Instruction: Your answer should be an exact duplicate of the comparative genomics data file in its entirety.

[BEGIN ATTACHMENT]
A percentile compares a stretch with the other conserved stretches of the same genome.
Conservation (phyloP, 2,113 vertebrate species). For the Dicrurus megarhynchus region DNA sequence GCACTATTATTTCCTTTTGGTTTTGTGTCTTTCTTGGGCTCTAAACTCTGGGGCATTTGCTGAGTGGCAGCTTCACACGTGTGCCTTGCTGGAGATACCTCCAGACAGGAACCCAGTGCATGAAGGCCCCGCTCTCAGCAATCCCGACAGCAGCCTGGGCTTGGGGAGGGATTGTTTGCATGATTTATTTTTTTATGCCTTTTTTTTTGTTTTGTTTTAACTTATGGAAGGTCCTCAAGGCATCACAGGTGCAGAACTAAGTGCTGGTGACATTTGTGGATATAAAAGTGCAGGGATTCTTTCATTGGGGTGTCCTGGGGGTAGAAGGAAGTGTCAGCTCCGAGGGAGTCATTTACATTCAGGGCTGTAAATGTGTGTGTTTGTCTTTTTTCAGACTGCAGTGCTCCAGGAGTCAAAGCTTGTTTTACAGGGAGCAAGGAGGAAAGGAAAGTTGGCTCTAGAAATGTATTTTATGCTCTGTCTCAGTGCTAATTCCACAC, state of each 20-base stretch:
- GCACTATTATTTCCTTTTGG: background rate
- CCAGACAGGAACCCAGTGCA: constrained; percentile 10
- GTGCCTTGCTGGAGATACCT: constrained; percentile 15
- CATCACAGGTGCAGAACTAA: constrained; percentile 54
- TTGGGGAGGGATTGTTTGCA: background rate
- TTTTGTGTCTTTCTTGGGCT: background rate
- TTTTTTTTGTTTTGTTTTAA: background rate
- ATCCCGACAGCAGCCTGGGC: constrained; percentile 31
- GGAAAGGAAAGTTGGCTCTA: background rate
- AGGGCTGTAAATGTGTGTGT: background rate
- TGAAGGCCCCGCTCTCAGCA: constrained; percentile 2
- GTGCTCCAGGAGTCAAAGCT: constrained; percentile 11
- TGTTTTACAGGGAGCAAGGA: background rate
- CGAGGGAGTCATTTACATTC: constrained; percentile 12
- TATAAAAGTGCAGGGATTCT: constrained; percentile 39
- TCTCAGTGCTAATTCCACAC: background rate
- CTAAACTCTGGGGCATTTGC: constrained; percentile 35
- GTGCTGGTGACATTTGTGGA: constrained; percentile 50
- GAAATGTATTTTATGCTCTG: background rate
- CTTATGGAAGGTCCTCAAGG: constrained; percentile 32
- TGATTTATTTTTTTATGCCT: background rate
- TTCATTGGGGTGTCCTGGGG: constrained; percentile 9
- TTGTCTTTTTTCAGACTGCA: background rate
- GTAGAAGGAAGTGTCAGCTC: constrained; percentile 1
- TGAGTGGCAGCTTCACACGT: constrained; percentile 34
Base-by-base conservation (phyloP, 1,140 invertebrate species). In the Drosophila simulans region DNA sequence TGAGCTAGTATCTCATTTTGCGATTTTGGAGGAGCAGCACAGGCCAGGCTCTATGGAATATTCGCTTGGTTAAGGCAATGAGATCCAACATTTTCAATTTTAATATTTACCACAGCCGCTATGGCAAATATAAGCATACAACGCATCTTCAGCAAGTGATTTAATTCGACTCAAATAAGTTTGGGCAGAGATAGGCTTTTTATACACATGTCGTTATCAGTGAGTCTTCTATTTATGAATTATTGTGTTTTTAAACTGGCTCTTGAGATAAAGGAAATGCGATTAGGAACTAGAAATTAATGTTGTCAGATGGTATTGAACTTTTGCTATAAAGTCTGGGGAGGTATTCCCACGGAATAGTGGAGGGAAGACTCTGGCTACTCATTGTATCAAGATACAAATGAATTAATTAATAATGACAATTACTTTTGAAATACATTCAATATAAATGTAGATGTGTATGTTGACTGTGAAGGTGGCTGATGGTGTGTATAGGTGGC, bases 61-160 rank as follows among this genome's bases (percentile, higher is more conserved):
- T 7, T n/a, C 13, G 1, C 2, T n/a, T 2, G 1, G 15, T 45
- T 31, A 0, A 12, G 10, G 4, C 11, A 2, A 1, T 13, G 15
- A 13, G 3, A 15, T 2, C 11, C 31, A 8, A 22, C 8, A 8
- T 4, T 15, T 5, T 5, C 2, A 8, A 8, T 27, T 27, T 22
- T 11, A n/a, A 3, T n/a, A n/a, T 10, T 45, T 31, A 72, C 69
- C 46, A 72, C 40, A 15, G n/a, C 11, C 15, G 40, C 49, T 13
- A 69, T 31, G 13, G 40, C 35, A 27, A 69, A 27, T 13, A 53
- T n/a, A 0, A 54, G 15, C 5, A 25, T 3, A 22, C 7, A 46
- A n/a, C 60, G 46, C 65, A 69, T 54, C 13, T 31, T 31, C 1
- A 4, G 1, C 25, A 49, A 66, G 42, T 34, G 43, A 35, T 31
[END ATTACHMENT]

A percentile compares a stretch with the other conserved stretches of the same genome.
Conservation (phyloP, 2,113 vertebrate species). For the Dicrurus megarhynchus region DNA sequence GCACTATTATTTCCTTTTGGTTTTGTGTCTTTCTTGGGCTCTAAACTCTGGGGCATTTGCTGAGTGGCAGCTTCACACGTGTGCCTTGCTGGAGATACCTCCAGACAGGAACCCAGTGCATGAAGGCCCCGCTCTCAGCAATCCCGACAGCAGCCTGGGCTTGGGGAGGGATTGTTTGCATGATTTATTTTTTTATGCCTTTTTTTTTGTTTTGTTTTAACTTATGGAAGGTCCTCAAGGCATCACAGGTGCAGAACTAAGTGCTGGTGACATTTGTGGATATAAAAGTGCAGGGATTCTTTCATTGGGGTGTCCTGGGGGTAGAAGGAAGTGTCAGCTCCGAGGGAGTCATTTACATTCAGGGCTGTAAATGTGTGTGTTTGTCTTTTTTCAGACTGCAGTGCTCCAGGAGTCAAAGCTTGTTTTACAGGGAGCAAGGAGGAAAGGAAAGTTGGCTCTAGAAATGTATTTTATGCTCTGTCTCAGTGCTAATTCCACAC, state of each 20-base stretch:
- GCACTATTATTTCCTTTTGG: background rate
- CCAGACAGGAACCCAGTGCA: constrained; percentile 10
- GTGCCTTGCTGGAGATACCT: constrained; percentile 15
- CATCACAGGTGCAGAACTAA: constrained; percentile 54
- TTGGGGAGGGATTGTTTGCA: background rate
- TTTTGTGTCTTTCTTGGGCT: background rate
- TTTTTTTTGTTTTGTTTTAA: background rate
- ATCCCGACAGCAGCCTGGGC: constrained; percentile 31
- GGAAAGGAAAGTTGGCTCTA: background rate
- AGGGCTGTAAATGTGTGTGT: background rate
- TGAAGGCCCCGCTCTCAGCA: constrained; percentile 2
- GTGCTCCAGGAGTCAAAGCT: constrained; percentile 11
- TGTTTTACAGGGAGCAAGGA: background rate
- CGAGGGAGTCATTTACATTC: constrained; percentile 12
- TATAAAAGTGCAGGGATTCT: constrained; percentile 39
- TCTCAGTGCTAATTCCACAC: background rate
- CTAAACTCTGGGGCATTTGC: constrained; percentile 35
- GTGCTGGTGACATTTGTGGA: constrained; percentile 50
- GAAATGTATTTTATGCTCTG: background rate
- CTTATGGAAGGTCCTCAAGG: constrained; percentile 32
- TGATTTATTTTTTTATGCCT: background rate
- TTCATTGGGGTGTCCTGGGG: constrained; percentile 9
- TTGTCTTTTTTCAGACTGCA: background rate
- GTAGAAGGAAGTGTCAGCTC: constrained; percentile 1
- TGAGTGGCAGCTTCACACGT: constrained; percentile 34
Base-by-base conservation (phyloP, 1,140 invertebrate species). In the Drosophila simulans region DNA sequence TGAGCTAGTATCTCATTTTGCGATTTTGGAGGAGCAGCACAGGCCAGGCTCTATGGAATATTCGCTTGGTTAAGGCAATGAGATCCAACATTTTCAATTTTAATATTTACCACAGCCGCTATGGCAAATATAAGCATACAACGCATCTTCAGCAAGTGATTTAATTCGACTCAAATAAGTTTGGGCAGAGATAGGCTTTTTATACACATGTCGTTATCAGTGAGTCTTCTATTTATGAATTATTGTGTTTTTAAACTGGCTCTTGAGATAAAGGAAATGCGATTAGGAACTAGAAATTAATGTTGTCAGATGGTATTGAACTTTTGCTATAAAGTCTGGGGAGGTATTCCCACGGAATAGTGGAGGGAAGACTCTGGCTACTCATTGTATCAAGATACAAATGAATTAATTAATAATGACAATTACTTTTGAAATACATTCAATATAAATGTAGATGTGTATGTTGACTGTGAAGGTGGCTGATGGTGTGTATAGGTGGC, bases 61-160 rank as follows among this genome's bases (percentile, higher is more conserved):
- T 7, T n/a, C 13, G 1, C 2, T n/a, T 2, G 1, G 15, T 45
- T 31, A 0, A 12, G 10, G 4, C 11, A 2, A 1, T 13, G 15
- A 13, G 3, A 15, T 2, C 11, C 31, A 8, A 22, C 8, A 8
- T 4, T 15, T 5, T 5, C 2, A 8, A 8, T 27, T 27, T 22
- T 11, A n/a, A 3, T n/a, A n/a, T 10, T 45, T 31, A 72, C 69
- C 46, A 72, C 40, A 15, G n/a, C 11, C 15, G 40, C 49, T 13
- A 69, T 31, G 13, G 40, C 35, A 27, A 69, A 27, T 13, A 53
- T n/a, A 0, A 54, G 15, C 5, A 25, T 3, A 22, C 7, A 46
- A n/a, C 60, G 46, C 65, A 69, T 54, C 13, T 31, T 31, C 1
- A 4, G 1, C 25, A 49, A 66, G 42, T 34, G 43, A 35, T 31